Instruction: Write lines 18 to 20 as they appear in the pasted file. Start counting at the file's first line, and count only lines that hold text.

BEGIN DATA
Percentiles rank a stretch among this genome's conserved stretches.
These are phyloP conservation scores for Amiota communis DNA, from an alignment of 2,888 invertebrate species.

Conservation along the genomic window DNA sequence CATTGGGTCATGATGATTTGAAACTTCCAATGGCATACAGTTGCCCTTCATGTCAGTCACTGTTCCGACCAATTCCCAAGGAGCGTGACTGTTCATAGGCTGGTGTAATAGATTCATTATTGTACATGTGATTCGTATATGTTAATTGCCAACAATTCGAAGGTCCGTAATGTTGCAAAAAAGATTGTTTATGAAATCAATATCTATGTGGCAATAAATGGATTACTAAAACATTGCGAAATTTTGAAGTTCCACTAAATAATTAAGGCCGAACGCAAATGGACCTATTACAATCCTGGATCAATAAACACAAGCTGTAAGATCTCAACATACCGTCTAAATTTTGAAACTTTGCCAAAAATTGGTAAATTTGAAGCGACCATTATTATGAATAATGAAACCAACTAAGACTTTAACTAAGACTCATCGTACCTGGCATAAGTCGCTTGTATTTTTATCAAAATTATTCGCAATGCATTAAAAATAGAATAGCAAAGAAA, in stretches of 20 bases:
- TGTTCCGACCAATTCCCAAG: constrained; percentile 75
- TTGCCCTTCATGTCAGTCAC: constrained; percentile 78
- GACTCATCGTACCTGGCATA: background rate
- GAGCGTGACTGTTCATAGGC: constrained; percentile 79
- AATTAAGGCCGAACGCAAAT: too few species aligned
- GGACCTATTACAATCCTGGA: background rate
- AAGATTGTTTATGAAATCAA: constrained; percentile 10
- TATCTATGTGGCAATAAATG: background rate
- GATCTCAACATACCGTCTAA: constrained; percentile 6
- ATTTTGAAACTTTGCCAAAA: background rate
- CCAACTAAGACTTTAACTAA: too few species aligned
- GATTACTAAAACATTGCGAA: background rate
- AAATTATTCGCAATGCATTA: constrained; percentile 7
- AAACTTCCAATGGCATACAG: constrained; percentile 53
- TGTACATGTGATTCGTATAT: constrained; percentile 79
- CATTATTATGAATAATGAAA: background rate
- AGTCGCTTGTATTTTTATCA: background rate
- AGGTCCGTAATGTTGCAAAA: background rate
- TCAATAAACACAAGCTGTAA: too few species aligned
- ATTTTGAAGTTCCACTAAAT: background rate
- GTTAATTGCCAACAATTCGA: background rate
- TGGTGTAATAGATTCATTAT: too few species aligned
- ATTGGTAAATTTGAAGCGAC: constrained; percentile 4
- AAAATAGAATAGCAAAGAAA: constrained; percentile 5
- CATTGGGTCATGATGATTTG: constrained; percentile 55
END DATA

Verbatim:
- TGTACATGTGATTCGTATAT: constrained; percentile 79
- CATTATTATGAATAATGAAA: background rate
- AGTCGCTTGTATTTTTATCA: background rate